HC Deb 20 November 1986 vol 105 cc679-80
6. Mr. Sims

asked the Secretary of State for the Home Department what representations he has received proposing legislation to require judges to consult lay people before passing sentence in respect of crimes involving violence.

Mr. Mellor

None, Sir, though I am aware of the suggestion made by Lord McCluskey in his recent Reith lecture.

Mr. Sims

I am grateful to my hon. Friend for his reply. Does he recall the report earlier this week of a case where a man of 25, with 100 convictions behind him, was found guilty of beating up in her bed an old lady to such an extent that she was unrecognisable, for which he received four years' imprisonment, which will, of course, attract remission? Is this not an example of the sort of case of which we have had too many recently, which is undermining confidence in the judicial system? If it is considered appropriate for lay people to be involved in magistrates courts in deciding both guilt and sentence, and if lay people serve as jurors in higher courts and decide guilt, should not lay people be involved also in the sentencing process?

Mr. Mellor

I appreciate my hon. Friend's ingenious formulation of a supplementary question, and I note his experience as a Member of this place and as a justice of the peace. He will understand that I am constrained in commenting from the Dispatch Box on the merit or otherwise of individual sentences. I say exactly what I said when the other place defeated a proposal to allow these sentences to be considered by the Court of Appeal. I said that the problem will not go away, and it has not. That is why we have reintroduced a constitutional and sensible proposal whereby my right hon. and learned Friend the Attorney General, on a matter of public interest, will be able to refer an allegedly lenient sentence to the Court of Appeal. I hope that that sensible proposal will commend itself to both the House and the country.

Mr. Cockeram

Will my hon. Friend recognise that lay people are involved in sentencing in the magistrates courts, which account for 98 per cent. of the criminal prosecutions, and that there is still much criticism of the sentences that are imposed in those courts?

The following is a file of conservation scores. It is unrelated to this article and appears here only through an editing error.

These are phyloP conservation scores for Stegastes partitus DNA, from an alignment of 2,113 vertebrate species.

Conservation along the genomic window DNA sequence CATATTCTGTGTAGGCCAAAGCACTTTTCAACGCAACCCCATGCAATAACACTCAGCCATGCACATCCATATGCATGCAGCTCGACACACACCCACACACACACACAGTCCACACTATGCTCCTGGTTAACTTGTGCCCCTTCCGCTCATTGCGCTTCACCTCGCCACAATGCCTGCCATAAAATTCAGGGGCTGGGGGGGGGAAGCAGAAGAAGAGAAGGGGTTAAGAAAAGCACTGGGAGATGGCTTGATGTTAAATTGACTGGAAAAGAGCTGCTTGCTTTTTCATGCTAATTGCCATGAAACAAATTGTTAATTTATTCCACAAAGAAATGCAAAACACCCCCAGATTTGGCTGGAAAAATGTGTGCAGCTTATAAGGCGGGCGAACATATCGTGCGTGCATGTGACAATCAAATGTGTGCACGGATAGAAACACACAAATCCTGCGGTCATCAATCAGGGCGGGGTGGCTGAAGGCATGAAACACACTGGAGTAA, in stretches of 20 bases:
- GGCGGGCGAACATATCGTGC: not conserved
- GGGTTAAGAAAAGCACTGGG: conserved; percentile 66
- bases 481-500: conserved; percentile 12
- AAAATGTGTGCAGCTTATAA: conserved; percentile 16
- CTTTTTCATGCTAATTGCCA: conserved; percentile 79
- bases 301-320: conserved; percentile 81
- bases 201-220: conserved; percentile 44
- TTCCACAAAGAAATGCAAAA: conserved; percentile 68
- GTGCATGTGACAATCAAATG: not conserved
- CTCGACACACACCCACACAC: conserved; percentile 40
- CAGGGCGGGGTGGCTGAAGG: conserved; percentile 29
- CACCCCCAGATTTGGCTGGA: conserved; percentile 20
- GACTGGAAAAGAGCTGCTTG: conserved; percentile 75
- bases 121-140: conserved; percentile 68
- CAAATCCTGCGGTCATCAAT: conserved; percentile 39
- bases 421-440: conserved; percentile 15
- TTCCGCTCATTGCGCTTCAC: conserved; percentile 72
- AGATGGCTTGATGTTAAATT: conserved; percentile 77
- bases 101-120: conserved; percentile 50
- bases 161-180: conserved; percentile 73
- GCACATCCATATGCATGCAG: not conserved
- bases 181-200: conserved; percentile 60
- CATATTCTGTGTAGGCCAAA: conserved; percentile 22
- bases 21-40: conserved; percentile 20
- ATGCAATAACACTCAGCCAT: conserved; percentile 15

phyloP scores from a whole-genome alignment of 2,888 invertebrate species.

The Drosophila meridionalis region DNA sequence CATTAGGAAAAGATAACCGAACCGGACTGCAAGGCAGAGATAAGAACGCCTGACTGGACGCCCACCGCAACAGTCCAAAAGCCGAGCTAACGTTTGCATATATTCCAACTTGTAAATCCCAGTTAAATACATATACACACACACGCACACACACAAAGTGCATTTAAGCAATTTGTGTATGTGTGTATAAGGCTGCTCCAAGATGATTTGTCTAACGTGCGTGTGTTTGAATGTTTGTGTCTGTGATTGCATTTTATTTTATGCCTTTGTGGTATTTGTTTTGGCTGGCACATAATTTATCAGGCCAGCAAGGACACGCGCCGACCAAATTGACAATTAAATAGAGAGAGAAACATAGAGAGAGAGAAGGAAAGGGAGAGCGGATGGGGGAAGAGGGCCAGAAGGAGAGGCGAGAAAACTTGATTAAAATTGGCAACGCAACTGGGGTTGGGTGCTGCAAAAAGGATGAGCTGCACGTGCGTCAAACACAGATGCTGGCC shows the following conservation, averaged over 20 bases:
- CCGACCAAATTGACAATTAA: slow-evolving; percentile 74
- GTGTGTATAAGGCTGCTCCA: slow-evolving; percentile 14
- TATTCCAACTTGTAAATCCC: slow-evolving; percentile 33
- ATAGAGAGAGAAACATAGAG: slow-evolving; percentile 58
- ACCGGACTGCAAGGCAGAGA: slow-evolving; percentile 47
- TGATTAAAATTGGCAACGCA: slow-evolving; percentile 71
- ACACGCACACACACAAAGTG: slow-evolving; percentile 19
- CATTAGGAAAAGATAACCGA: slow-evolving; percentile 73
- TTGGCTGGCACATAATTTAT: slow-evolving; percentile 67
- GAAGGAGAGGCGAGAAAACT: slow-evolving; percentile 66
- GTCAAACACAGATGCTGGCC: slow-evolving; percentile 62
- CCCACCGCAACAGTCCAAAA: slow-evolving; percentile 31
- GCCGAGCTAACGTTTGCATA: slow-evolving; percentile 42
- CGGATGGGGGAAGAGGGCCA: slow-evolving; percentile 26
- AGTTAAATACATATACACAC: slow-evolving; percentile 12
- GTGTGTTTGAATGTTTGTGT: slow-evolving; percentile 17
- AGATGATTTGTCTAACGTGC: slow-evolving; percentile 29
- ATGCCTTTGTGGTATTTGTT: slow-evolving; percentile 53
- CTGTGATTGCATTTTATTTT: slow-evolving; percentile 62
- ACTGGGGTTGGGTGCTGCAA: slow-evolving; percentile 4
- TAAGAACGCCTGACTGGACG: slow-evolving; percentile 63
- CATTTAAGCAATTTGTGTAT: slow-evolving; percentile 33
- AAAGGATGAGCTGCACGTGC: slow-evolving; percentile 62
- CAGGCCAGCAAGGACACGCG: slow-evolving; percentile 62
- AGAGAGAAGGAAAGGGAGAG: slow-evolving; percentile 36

Mr. Mellor

And so there is, Sir. I think, however, that the magistrates courts system is one of the ornaments of our criminal justice system. I pay tribute to its role in dealing with over 90 per cent. of the criminal cases in Britain.

Mr. Meadowcroft

Is the Minister aware of recent experiments in confronting the perpetrators of crimes of violence with their victims in certain circumstances—something which appears to be having some success in changing the perception of these appalling crimes on the part of the perpetrators? Is this not something which at least endeavours to get away from the idea that we can deal with these crimes by suppression?

Mr. Mellor

I am not sure from the hon. Gentleman's supplementary question whether he thinks that he is telling me something new. He will know that these reparation—

Mr. Kaufman

The Minister is being offensive.

Mr. Mellor

If the right hon. Member for Manchester, Gorton (Mr. Kaufman) says that I am being offensive, that is a compliment coming from that source.

Reparation schemes have been supported by the Government and we are awaiting anxiously a final evaluation of them to ascertain whether some of the Initial rather promising reports can be substantiated.

Forward to